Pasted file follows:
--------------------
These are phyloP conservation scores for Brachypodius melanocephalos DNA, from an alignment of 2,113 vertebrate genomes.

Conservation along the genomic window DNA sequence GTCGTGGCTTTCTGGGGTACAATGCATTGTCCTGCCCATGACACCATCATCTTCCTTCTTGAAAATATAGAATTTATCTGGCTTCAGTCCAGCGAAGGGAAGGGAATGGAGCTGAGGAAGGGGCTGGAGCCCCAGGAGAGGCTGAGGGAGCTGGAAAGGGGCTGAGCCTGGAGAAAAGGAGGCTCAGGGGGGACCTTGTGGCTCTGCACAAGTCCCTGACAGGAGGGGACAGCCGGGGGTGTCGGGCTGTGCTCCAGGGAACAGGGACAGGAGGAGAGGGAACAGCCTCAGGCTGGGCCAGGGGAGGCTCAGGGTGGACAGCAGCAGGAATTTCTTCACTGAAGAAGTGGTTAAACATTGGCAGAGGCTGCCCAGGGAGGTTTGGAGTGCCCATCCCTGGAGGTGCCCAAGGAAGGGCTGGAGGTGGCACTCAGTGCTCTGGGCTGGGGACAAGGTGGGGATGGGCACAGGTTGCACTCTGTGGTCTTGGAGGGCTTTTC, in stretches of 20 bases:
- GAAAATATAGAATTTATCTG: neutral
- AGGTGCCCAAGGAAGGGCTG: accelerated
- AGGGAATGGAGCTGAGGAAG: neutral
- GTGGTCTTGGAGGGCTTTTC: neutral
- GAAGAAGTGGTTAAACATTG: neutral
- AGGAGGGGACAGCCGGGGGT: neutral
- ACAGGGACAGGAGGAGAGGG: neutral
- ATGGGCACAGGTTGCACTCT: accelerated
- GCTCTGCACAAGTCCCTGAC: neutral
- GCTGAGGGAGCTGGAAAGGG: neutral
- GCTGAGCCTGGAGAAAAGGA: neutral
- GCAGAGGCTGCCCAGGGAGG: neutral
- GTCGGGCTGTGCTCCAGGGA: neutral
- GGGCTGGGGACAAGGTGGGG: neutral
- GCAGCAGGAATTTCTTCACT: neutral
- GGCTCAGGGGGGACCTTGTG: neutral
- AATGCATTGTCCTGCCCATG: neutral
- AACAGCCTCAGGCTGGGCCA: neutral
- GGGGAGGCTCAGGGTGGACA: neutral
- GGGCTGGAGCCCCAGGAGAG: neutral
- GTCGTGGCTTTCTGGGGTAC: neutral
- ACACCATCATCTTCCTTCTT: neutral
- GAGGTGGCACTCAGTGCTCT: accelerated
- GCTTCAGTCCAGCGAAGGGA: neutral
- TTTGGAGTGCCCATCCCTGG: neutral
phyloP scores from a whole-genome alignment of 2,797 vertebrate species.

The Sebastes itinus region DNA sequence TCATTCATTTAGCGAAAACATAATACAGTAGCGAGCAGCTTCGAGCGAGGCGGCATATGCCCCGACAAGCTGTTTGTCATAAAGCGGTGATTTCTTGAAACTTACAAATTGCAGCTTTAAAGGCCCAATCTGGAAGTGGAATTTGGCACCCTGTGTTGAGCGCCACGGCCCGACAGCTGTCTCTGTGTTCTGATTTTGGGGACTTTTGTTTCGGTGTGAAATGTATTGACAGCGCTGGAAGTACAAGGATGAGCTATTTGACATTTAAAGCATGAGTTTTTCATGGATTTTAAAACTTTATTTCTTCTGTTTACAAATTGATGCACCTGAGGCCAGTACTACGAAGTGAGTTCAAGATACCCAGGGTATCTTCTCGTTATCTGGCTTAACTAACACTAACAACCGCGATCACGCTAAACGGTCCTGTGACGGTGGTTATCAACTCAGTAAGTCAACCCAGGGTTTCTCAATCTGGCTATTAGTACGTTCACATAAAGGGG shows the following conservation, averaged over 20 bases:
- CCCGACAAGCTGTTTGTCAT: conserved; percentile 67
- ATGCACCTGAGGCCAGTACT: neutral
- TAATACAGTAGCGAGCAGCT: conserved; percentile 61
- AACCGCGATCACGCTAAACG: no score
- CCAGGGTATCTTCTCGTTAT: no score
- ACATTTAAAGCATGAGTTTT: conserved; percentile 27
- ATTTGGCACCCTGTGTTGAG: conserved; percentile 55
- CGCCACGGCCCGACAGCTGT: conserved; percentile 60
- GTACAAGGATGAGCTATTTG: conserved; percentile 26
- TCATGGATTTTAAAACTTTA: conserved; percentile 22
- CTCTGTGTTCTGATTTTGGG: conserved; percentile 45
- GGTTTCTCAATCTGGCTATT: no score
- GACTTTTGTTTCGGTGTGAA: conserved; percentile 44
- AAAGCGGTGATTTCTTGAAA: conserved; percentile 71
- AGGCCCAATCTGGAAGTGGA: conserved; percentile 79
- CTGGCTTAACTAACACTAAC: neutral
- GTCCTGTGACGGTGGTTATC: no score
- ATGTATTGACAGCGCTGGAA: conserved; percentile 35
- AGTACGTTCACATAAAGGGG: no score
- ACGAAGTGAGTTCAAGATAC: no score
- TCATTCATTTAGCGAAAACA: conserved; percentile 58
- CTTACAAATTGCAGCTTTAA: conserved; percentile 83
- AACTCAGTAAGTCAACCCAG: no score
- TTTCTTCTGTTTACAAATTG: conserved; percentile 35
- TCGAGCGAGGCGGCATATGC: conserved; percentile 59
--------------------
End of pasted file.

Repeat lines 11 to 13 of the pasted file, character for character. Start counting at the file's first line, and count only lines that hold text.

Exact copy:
- GCTCTGCACAAGTCCCTGAC: neutral
- GCTGAGGGAGCTGGAAAGGG: neutral
- GCTGAGCCTGGAGAAAAGGA: neutral